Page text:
If you are scaring your dog, what’s it going to be like when the baby gets older and witnesses Mom & Dad fighting?
Not only that, but who wants their marriage to feel more like a sparring match than your most intimate relationship?
It feels like you go back and forth between walking on eggshells and defending yourself. It’s exhausting.
Conflict is good.
Healthy conflict, that is. Healthy conflict is how you and your partner discover and explore your differences and get to know each other more intimately.
The two of you have been practicing the unhealthy way you disagree for years. It’s time to learn a better way to resolve conflict – a new dance.
And if you’ll let me, I’m here to help you learn and practice the steps to that new dance.
You never thought it could happen to you.
Everything was going great until you picked up your partner’s phone to get the number for a friend and saw the texts.
Nothing would ever be the same again.
Affairs are huge ruptures of trust and respect – the two hardest things to repair in a relationship.
The good news is that with help, you can sort through and repair.
It’s like a broken bone.
Initially excruciating, painful to set, long to heal.
However, once healed, it becomes stronger at the point where it was broken.
Like a broken bone, it can never not have happened…it’s virtually impossible to go back to “how it was before.”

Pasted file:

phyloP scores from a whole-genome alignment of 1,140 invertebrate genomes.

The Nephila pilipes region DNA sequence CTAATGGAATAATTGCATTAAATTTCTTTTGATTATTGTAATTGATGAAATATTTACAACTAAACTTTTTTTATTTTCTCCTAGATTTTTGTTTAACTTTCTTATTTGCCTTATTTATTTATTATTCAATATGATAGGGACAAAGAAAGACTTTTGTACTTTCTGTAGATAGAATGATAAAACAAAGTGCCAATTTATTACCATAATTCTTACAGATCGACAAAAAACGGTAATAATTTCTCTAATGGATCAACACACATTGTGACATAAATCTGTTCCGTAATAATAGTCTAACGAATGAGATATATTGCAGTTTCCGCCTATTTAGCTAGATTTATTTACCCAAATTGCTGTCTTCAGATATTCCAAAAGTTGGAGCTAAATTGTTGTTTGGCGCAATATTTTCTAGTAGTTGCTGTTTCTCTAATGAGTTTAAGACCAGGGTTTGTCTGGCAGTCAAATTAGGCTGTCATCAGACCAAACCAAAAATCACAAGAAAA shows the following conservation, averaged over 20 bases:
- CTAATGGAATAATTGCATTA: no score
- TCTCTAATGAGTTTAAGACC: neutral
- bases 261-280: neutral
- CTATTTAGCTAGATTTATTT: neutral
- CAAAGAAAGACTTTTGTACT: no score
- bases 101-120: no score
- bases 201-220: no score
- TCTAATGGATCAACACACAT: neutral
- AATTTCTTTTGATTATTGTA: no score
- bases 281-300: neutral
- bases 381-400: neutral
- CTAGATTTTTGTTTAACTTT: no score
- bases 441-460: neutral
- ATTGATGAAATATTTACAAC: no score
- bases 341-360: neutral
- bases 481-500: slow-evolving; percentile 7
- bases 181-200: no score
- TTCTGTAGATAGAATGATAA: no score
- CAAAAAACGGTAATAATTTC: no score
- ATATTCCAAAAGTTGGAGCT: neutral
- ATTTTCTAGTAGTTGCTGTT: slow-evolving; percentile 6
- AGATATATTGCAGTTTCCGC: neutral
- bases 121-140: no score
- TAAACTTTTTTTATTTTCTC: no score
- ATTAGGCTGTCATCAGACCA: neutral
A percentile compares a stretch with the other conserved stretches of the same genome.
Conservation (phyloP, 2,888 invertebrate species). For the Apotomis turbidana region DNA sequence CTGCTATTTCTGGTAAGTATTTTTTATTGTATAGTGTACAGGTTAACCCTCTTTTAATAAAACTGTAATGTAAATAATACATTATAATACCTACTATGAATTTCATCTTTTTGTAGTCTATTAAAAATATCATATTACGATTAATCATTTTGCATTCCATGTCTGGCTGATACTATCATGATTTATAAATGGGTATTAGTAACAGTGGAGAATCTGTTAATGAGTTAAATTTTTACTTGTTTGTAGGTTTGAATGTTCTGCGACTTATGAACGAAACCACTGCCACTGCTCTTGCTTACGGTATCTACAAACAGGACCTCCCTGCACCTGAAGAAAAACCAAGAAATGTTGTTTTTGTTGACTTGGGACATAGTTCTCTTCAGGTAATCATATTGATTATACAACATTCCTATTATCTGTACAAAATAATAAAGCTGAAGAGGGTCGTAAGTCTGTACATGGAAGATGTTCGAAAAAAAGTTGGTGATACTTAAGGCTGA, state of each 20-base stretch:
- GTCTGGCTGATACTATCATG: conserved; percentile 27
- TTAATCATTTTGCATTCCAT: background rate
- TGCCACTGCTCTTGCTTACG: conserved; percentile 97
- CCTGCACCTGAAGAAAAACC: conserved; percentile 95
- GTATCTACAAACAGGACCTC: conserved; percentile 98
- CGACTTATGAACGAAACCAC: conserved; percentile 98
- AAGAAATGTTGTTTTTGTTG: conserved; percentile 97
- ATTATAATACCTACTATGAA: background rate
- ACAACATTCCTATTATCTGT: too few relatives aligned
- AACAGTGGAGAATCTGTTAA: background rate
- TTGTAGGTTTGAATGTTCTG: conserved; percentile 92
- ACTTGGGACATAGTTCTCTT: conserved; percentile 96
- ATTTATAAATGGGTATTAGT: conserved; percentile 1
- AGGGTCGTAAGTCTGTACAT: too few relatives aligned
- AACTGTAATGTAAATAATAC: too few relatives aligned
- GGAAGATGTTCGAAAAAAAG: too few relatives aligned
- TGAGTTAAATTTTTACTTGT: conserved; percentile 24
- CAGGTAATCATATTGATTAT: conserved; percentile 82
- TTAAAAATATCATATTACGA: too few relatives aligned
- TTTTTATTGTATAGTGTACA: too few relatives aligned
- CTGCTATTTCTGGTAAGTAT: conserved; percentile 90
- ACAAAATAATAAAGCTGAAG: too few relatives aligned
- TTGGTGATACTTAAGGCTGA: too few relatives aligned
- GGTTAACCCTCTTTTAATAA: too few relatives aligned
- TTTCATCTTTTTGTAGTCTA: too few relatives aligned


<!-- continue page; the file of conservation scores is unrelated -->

It is possible, after a time of initial healing, to build a relationship that’s better. A relationship that’s stronger.
“I’m bringing my wife to couple’s counseling. We want to work on our marriage.”
“Bringing” your partner to couples counseling might lead to disappointing results.
When one member of the couple is leaning out of the marriage and the other is leaning in, what usually follows is frustration – for them, and their therapist.
Discernment Counseling is a relatively new addition to traditional Couples Counseling.
It’s contained – usually 4-7 sessions – and follows a process of review and reflection.
Separately and together, you’ll contemplate three paths: staying together as you are, committing to make couples counseling and your relationship a priority (taking leaving off the table) for at least 6 months, or divorcing/uncoupling with as much love and respect as possible.
“I did it for you, and the boys,
Because love should teach you joy,
And not the imitation,
That your momma and daddy tried to show you.
I did it for you, and for me,
And because I still believe,
There’s only one thing,
You can never give up,
Never compromise on,
And that’s the real thing you need in love”
– David Foster & Kenny Loggins, “The Real Thing”
It’s just not going to work.
In a flash of insight, that much is clear.
You’ve tried, but there is too much damage to your relationship – or maybe there was never enough in common in the first place.
No one sets out to have a bad or failed marriage.
You’ve stayed together this long “for the kids,” but now you’re seeing signs that maybe they’re not really benefitting.
The first way your children learn what intimate partnerships look like is observing their parents.
Your relationship is what “normal” will be for them.
Even if you aren’t fighting like crazy, if you’re not honestly loving and affectionate with each other, they sense and see what is not there just as much.
It’s possible they – and both of you – will live better, more fulfilling lives with the two of you divorced and co-parenting well together.
We can work together to do this in a compassionate and respectful way, without fighting and drama.
I can help you honor what your relationship has been, and move forward towards a healthy, happy family.
You are worth it. Your partner is worth it. Your relationship is worth it and your family is worth it. Take the first step and call me today. (512) 633-1994